Peat moss is also ideal for repairing bare spots in your lawn during the summer. Lay seeds onto the bare spot and cover with peat moss to help the soil retain moisture. Keep the peat moss layer thin, about 1-inch. The peat moss will prevent moisture from reaching the soil if it is layered too thick.

What Is Mulch?

Mulch is any material used to cover soil. Its purpose is to retain water in the soil, suppress the growth of weeds, keep the soil cool, and make the garden bed look more attractive.

Composted mulch.
(Courtesy: Rafael I. Merchan at flickr.com)

Organic mulch is commonly used and besides the advantages described above, it also helps improve soil fertility. Types of organic mulch include:

  • Shredded or Chipped Bark
  • Compost
  • Composted Manure
  • Grass Clippings
  • Newspaper
  • Shredded Leaves
  • Straw

Bark mulch is ideal for spreading around trees, shrubs, and garden beds where digging will be limited. It does not mix well into soil and has to be moved aside to make room for new plants. However, it does last longer than finer organic mulches.

Compost or composted manure can be used just about anywhere as long as it is well composted and free of weeds. It can be used to coat the soil or side dress plants during the growing season for insulation and to slowly release nutrients.

Grass clippings are best on remote areas of a garden where you want to suppress weeds. The clippings have high water content and decompose very quickly. As a result, it can become somewhat slimy and emit an unpleasant odor. Grass clippings also tend to mat down, thus preventing water to get through.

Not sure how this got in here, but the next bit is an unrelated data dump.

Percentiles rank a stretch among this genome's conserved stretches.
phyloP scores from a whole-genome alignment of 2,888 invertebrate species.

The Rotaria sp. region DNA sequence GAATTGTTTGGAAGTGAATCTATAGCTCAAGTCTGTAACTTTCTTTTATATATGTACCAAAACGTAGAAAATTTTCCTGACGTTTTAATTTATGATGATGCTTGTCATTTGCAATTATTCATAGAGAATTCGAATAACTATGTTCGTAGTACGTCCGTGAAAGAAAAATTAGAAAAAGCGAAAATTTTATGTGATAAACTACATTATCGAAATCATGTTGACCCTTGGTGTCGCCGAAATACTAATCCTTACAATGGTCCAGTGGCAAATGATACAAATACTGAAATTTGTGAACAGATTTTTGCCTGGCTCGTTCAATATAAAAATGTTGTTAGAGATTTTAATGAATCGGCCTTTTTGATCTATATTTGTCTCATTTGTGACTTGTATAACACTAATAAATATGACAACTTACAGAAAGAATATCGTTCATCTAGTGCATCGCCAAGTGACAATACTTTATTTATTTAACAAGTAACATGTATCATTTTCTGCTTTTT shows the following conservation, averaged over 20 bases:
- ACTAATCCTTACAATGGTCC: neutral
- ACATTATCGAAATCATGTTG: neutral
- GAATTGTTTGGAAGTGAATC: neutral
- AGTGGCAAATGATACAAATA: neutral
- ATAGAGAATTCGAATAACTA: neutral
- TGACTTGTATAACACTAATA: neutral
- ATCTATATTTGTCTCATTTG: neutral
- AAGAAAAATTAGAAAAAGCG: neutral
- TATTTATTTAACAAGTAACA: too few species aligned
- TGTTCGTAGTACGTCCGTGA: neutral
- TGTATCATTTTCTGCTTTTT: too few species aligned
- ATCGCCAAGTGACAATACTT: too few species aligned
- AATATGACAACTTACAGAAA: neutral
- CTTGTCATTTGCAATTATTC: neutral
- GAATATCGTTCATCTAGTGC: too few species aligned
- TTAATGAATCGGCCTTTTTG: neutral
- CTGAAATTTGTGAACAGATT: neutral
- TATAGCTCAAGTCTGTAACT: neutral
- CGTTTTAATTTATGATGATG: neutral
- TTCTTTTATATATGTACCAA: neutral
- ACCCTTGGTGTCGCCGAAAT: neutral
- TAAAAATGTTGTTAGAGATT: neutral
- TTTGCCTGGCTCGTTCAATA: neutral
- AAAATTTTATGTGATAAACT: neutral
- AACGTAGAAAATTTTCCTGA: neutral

Creating grass clippings mulch with a mulching lawnmower adds fertility to the lawn’s soil. If you prefer to bag the clippings, don’t throw them out unless they are contaminated with weed killer or some other herbicide or pesticide. Untreated grass clipping can be dumped into a compost bin or used to mulch open, unplanted areas.

Newspaper has been used for a number of years to keep plant roots moist, suppresses the development of weeds, and controls soil temperatures.

To use as a mulch in a garden, spread a layer of four to eight sheets of newspaper around the plants. Moisten the sheets to keep them in place. Cover the newspaper with a 1-inch to 3-inch layer of another organic mulch and you shouldn’t see any weeds throughout the growing season.

Shredded leaves can be used as mulch anywhere. And they have an added benefit of luring earthworms that help break down the soil. If you spread a layer of shredded leaves in your garden in the spring before plants spread, the mulch will blend into the garden in short time. Shredded leaves mulch is ideal for woodland gardens. If spread over a vegetable garden in the fall, it will decompose over the winter.

Straw and hay are commonly used on vegetable gardens. They suppress soil and soil-borne diseases from reaching the lower leaves of the plants. Straw decomposes very slowly and will last the entire growing season. It is easy to rake away or work into the soil when the time comes to plant new crops or let the vegetable garden go dormant.

(Sources: buffalohorticulture.com, thestar.com, newsday.com, homeguides.sfgate.com, and thespruce.com)

About Robert Janis

Written by Robert Janis for LawnEq - Your specialists for Lawn Mower Parts and Small Engine Parts. We offer genuine premium OEM parts for Land Pride, Toro and many more dependable manufacturers.